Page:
There are grounds for optimism about Europe’s single currency area. Yet beneath the surface of favorable sentiment towards the euro zone, the seeds of the next financial crisis are being sown. If markets connected all these dots - a weak and fragile economic recovery, the failure to break the “doom loop” between banks and sovereigns and, most importantly, scant prospect of a more secure political and economic union - the glaring disconnect between asset prices and underlying fundamentals in the euro zone would be a source of much greater concern.
A 4.0% GDP print - time to get out in front of the people and take the credit...
As we showed in December of 2013, where the scramble to accumulate inventory in hopes that it will be sold, profitably, sooner or later to buyers either domestic or foreign, is most visible, is in the data from the past 4 quarters, or the trailing year starting in Q2 2013 and ending with the just released revised Q2 2014 number. The result is that of the $675 billion rise in nominal GDP in the past year, a whopping 52%, or over half, is due to nothing else but inventory hoarding.
Portugal's PSI20 plunged over 3.4% today extending recent losses after its dead-cat-bounce, leaving the index near its lowest since October 2013. Interestingly peripheral bond spreads (and IG/HY credit spreads) compressed while equity markets all dumped across Europe amid concerns of blowback from Russia. As the sell-off accelerated into the close, credit markets also tumbled. An initial rally in financials gave way rapidly as US opened and rumors of G7 statements and Russian retaliation spread. Europe's VIX closed just shy of 18.00 - its highest close since early May. Banco Espirito Santo fell another 10% to record lows ahead of tonight's earnings.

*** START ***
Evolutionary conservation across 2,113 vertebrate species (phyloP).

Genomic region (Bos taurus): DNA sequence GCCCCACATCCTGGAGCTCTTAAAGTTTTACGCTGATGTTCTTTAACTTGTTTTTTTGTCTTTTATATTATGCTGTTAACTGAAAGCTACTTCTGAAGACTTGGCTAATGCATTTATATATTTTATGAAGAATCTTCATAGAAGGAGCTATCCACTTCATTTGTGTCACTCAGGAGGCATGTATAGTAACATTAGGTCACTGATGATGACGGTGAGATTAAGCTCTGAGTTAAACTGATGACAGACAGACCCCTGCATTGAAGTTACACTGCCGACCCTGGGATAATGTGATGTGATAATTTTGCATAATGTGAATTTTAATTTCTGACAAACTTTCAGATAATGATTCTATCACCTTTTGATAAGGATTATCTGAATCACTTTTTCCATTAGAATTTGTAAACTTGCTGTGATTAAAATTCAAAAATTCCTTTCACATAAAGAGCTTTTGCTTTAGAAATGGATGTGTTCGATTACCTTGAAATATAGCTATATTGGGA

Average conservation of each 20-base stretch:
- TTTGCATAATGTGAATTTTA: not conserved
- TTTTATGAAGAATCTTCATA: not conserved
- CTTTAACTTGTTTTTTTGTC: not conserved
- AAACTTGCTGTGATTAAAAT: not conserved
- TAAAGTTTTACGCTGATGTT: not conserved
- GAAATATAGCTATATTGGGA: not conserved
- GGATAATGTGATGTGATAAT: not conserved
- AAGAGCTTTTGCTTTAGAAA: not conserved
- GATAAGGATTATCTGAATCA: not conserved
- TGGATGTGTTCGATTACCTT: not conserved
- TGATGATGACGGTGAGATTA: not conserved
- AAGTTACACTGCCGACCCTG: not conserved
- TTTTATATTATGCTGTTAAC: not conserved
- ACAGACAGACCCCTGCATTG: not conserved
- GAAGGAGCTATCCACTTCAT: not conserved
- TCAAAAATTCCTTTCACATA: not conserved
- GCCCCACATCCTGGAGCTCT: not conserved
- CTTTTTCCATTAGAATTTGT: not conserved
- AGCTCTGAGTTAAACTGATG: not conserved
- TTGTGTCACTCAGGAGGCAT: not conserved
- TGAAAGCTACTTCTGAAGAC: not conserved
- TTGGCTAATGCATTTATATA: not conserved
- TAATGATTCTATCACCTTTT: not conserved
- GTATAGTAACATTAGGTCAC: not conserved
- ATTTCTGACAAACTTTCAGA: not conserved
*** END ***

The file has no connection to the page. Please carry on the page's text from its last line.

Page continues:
To demonstrate it hasn't failed, the Fed must taper/withdraw its monetary heroin. If the stock market tanks as a result, and the Fed rushes to the rescue with more free money for financiers, that will also prove the Fed has failed: if the economy and financial system is as robust as the Fed claims, why does it need to be rescued yet again after six long years of unprecedented injections of monetary heroin? It's a double-bind with no escape. No matter what the Fed chooses to do, the failure of its policies to help households and Main Street while enriching wall Street and the banks will be revealed to all.
Q2 GDP Surges 4%, Beats Estimates Driven By Inventories, Fixed Investment Spike; Historical Data RevisedSubmitted by Tyler Durden on 07/30/2014 - 10:30
Moments ago the Commerce department reported Q2 GDP which blew estimates out of the water, printing at 4.0%, above the declining 3.0% consensus, as a result of a surge in Inventories and Fixed Investment, both of which added over 2.5% of the total print, while exports added another 1.23% to the GDP number. The full breakdown by component is shown below.